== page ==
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lendl lives
02-26-2004, 12:34 PM
My raquet stringer was explaining to me some differences in technique between early 90's players and todays. He shared that the face of the raquet is much more closed today on both sides and the swing path is more through the ball. For example on the backhand an extreme easter grip would be used. The contact point actually has the face point downward. He explained that the angle of the bounce causes the ball to clear the net. I haven't tried this yet but looked at some tape of davenport I had handy last night and it looks like she's doing this on the back hand. The whole discussion started becuase I was sharing that I couldn't keep the ball in with my babolat pure drive plus. He is a 6.0 player. Any comments on this?

Bungalo Bill
02-26-2004, 04:39 PM
He is correct in a way. But he needs to clarify it for you better. What I think he means is more and more players are hitting the ball off the rise.

It is a bit of physics we are talking about here. This law of physics works much like the half volley. When you half volley the racquet face is some what closed.

After the ball bounces, a closed racquet face will cause the ball to bounce up off the strings. It takes a little practice to find out the angle your need to have to be consistent with this shot. Start out closed and is that didnt work open it a tad. But the angle of the racquet face will be a bit closed.

The same is true for hitting off the rise, which more and more players are beginning to learn.

Cypo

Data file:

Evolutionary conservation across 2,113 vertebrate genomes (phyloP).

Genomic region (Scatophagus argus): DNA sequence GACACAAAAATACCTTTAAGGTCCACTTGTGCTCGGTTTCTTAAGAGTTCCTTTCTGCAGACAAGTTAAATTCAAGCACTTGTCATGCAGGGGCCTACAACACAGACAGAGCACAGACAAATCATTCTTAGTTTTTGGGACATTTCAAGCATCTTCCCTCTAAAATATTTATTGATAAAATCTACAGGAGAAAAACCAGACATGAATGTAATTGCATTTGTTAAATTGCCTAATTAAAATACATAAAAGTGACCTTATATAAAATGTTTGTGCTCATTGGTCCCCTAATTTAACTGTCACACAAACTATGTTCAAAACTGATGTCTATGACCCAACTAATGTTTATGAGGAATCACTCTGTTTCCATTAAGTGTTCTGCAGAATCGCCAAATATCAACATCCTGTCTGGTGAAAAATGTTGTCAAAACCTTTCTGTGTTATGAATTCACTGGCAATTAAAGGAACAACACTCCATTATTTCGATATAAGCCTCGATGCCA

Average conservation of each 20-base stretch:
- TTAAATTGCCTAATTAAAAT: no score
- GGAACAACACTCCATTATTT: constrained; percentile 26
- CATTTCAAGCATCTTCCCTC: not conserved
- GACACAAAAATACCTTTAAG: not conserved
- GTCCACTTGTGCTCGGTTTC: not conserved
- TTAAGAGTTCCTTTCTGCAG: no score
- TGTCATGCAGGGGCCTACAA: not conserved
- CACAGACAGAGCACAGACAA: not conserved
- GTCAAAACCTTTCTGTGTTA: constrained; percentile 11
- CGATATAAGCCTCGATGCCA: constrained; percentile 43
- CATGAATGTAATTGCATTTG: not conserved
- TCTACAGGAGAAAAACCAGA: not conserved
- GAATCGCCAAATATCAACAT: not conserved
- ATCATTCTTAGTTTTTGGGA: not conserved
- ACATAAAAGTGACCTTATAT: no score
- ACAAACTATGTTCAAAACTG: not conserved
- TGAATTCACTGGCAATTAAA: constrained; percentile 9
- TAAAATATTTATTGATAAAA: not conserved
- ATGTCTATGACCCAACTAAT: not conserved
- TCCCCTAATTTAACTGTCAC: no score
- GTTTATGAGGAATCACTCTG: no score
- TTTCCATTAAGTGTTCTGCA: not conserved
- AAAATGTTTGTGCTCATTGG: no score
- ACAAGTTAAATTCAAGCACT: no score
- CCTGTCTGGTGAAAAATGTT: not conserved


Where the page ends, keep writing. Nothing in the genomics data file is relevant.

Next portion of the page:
02-27-2004, 12:35 AM
The other day I demo'd a racquet and found that to hit well with it I had to hit the way I was taught 30-odd years ago. In addition to the racquet face being more closed, I was aware of pointing the racquet where I wanted to hit the ball, standing square and stepping into the shot with my front foot. These days, I hit with a more open face, stand 3/4 to the net and push off my back leg - for the forehand. My one handed backhand is pretty much the same ( I think, but I hadn't realised I'd changed styles on the forehand so maybe I'm just not aware of the changes).

Sorry - saw too late that you asked for replies only from coaches and open level players (don't know what the equivalent is here and if I qualify), but maybe one of your preferred will comment on my observations.

Mahboob Khan
02-27-2004, 10:12 AM
Modern Forehand with semi-westrn grip:

In the backswing the racket is closed; at chest height point of contact the racket is vertical; in follow-through racket closes again. Obviously, if the contact is lower than your waist then the racket will be partially close at contact. That's why with full western FH grip the ideal contact point is between your chest and mouth and more in front. Those players who use western grip but with low backswing and low point of contact frame the ball most of the time! The swing pattern is directly tied to the type of grip you are using.

lendl lives
02-27-2004, 11:33 AM
some context: we started talking about 'todays' technique becuase I was having trouble keeping the ball in with the babolate pure drive +. He explained that manufacturers are developing sticks to match changes in techniqe visavi late 80's early 90's and to really take advantage of a club like this my technique would have to be updated in the manner disscussed in my initial post. He points out that sampras' raquet for example is no longer suited for todays game and technique. Much of the discussion was about wether or not the older guys like lendl (in his prime) would stand a chance against a-rod and his cohorts. I hope this makes sense. Still haven't got to the court due to the poor weather out here in California. (another thing I should point out was that he shared I had strung the club initially way too low. (56lbs, fiber tour...next job is a 64) Also, now that I think about it the new aero-tour raquet by babolat is designed areo-dynamically in a manner that fits his explination.